One of the Mountain kin cried out. “They’re going for the roof!” The cavern shook again, and chunks of rock started falling from the ceiling. “We can’t hold it!”

Aradann took his bow and jammed it into the floor. “We have you, brothers!” The other Forest kin followed his lead, and the bows sprouted up and up, branches spreading out to hold the roof and roots digging down, a whole forest created in the space of two heartbeats.

“Ah hah, I’ve got it!” Galen shouted, and a rush of cool, springtime air filled the room.  Grey looked back and his jaw nearly hit the floor. A huge portal, three times the size of any he had seen before filled the back half of the cavern, and on the far side was the city Zephyra.  Galen had done the impossible, opening a doorway to the far side of the world. The non-combatants were already streaming through, carrying the wounded and children on their backs.

Grey shouted out into the glorious fresh air, “Fall back behind the trees and hold!”

The battle lines shifted, and just in time. Fissures opened in the ground beyond the forest, and the ceiling collapsed in a landslide. The Bore worms backed off, burrowing away from the scorching sun that blazed down through the opening. Grey squinted in the sudden glare, shading his eyes with his hand.

The next attack happened so fast that it was all Grey could do to summon up a wind barrier in time to keep from being bitten in half.  A hiss and scrape of scales was followed by the crunch of splintering trees as the wyverns smashed into the lines.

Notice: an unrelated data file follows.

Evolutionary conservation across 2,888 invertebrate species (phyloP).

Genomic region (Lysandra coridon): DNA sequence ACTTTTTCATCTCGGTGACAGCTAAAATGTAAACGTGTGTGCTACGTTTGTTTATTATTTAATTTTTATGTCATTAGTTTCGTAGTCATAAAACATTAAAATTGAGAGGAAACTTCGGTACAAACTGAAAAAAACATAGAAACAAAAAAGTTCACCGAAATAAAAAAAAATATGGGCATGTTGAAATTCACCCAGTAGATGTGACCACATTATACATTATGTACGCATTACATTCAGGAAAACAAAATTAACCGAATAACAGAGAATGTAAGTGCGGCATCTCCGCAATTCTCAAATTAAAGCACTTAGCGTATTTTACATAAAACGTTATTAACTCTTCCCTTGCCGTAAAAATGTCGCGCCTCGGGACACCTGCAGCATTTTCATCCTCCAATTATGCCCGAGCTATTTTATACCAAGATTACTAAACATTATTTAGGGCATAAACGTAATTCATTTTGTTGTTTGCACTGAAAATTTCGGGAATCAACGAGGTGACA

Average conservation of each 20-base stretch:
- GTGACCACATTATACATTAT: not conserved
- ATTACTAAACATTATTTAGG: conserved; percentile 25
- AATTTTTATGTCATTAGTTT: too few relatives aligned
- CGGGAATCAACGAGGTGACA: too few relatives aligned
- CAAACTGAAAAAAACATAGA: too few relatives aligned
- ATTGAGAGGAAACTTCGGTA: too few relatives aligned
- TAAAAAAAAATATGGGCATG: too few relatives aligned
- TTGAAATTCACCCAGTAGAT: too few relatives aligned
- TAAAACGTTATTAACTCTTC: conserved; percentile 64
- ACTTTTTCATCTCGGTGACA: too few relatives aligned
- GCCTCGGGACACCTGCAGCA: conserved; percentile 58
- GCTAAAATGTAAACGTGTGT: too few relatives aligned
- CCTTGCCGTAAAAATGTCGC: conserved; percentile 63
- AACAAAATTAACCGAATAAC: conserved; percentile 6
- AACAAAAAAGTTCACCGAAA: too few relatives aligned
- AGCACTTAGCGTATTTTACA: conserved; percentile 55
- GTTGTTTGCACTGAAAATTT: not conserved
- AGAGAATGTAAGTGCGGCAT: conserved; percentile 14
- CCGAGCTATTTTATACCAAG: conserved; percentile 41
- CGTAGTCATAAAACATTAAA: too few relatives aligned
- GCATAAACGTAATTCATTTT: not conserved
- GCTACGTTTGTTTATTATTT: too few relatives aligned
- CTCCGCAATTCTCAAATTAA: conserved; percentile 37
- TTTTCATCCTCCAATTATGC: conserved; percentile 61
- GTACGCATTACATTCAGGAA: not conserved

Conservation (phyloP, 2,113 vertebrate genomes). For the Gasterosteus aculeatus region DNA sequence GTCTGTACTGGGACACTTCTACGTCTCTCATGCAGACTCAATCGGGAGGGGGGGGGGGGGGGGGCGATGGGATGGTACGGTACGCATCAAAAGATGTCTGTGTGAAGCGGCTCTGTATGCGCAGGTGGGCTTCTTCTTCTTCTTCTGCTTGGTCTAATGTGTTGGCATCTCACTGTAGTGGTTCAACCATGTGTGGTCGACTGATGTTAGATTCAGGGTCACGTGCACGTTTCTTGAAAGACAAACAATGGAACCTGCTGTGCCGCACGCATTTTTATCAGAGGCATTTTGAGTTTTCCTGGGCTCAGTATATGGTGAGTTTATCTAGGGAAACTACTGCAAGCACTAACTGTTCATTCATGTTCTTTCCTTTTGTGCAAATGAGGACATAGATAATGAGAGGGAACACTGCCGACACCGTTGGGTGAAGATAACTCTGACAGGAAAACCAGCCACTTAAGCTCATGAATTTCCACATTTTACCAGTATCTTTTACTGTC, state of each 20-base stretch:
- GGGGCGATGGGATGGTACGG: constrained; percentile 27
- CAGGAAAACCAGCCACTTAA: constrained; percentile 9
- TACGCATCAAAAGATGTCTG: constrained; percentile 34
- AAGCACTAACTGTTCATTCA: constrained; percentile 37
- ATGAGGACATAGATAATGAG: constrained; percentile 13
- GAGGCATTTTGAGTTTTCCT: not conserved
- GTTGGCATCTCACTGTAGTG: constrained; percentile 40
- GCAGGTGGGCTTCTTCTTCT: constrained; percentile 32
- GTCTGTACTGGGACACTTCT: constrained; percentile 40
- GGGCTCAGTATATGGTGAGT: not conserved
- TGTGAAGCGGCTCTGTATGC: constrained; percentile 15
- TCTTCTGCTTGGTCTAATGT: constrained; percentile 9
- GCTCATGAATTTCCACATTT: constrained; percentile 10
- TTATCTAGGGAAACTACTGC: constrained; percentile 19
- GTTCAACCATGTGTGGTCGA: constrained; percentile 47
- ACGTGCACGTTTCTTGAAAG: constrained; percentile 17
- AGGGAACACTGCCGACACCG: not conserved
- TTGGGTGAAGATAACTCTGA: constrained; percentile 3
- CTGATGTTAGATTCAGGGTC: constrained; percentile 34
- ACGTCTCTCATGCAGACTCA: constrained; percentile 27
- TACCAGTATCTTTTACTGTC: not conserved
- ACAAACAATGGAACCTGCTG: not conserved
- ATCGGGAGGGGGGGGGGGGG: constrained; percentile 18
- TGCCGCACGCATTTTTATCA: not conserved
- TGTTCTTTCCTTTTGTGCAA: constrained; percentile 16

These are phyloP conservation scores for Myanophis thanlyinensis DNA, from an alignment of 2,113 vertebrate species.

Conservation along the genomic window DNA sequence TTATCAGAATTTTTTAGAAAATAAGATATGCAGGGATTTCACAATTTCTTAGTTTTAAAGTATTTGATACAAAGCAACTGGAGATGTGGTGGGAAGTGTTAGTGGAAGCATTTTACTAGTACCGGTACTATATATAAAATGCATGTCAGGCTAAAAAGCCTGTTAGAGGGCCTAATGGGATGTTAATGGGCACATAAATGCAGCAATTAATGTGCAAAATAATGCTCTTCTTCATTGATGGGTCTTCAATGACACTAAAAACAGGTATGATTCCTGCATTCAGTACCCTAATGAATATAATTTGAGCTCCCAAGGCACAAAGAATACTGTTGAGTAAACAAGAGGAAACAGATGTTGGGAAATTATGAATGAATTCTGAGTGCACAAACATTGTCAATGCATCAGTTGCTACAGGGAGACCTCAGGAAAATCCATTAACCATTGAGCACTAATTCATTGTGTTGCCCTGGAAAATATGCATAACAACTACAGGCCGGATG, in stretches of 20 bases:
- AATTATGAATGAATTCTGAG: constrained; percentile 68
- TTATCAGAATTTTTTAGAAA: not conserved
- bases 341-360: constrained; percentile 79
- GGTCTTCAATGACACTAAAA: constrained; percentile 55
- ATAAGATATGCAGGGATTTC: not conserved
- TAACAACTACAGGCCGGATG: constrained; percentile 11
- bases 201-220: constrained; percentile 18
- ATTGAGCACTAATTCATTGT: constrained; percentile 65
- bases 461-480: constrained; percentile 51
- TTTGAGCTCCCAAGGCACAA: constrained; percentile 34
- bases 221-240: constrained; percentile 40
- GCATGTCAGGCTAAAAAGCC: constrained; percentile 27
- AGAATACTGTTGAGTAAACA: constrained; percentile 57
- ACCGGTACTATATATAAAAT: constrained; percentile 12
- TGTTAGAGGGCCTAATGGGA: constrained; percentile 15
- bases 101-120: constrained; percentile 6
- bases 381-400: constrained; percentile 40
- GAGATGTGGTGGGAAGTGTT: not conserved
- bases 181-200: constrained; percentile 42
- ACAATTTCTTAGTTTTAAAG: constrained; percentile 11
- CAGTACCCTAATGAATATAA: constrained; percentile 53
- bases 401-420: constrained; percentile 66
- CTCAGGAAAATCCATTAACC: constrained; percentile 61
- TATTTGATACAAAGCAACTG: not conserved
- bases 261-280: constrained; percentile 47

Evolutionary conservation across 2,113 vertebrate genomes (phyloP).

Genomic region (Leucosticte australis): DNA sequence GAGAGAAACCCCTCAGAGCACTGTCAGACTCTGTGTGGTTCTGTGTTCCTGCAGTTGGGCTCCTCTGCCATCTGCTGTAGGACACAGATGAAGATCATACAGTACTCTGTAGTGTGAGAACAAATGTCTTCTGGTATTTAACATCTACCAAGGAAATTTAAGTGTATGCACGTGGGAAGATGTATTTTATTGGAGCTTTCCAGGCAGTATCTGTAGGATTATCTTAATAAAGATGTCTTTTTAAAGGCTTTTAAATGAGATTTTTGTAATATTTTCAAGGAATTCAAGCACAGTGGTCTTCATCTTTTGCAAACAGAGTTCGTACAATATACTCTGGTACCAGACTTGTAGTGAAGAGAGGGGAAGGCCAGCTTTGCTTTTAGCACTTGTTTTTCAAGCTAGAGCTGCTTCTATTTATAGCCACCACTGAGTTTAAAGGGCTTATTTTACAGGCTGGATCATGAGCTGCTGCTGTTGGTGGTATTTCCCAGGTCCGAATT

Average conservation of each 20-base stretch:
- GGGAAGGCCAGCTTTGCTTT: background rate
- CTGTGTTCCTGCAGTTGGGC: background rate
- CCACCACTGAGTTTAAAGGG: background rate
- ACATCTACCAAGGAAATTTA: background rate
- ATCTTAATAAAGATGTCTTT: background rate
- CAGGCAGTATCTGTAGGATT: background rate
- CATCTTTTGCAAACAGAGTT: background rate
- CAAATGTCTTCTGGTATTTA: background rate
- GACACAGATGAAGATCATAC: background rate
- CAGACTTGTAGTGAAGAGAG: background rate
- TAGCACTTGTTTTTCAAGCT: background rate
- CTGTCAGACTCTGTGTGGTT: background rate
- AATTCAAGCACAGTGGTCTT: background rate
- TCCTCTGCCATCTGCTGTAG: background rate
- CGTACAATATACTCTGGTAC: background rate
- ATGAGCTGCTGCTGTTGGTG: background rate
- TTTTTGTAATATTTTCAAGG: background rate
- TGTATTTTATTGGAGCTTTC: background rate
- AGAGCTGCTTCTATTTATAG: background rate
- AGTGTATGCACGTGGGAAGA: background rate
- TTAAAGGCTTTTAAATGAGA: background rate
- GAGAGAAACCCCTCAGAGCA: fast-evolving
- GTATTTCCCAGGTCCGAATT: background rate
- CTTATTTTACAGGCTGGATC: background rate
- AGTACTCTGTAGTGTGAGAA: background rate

Grey backed up a step, gathering his wits about him. There was plenty of air to fight with now but the flow was too chaotic with everyone desperately trying to save themselves.  If they didn’t start fighting together, they were doomed. “To me!” he cried out. “Form up on me! BARRIERS UP!”  He started singing out a cadence, his deep voice making the very stones hum in sympathy. More voiced joined to his and a solid wall of air formed between them and the wyverns. The Wind tribes slowly pulled together as they retreated back, step by step, dragging their dead and wounded along with them.

The wyverns would not give up so easily. They began uprooting the trees, wings straining as they beat skywards. At the apex of their flight they let the trunks go, dropping them down like the spears of giants. They hammered into the shimmering half-dome of the barrier, causing it to buckle. One by one, the defenders collapsed as their strength failed.

Grey could just see out of the corner of his eye the flashes of color as Galen’s brightly dressed people pulled the casualties through to safety. The wyverns must have seen them as well, because they were aiming now for the top of the air dome, where it met the edge of the portal. They battered away at it with boulders and trees, even the carcasses of dead Bore worms. Grey watched in horror as the barrier wavered and sagged. If it fell, the portal was large enough to let the beasts fly through into Zephyra. The peaceful enclave of healers would be massacred.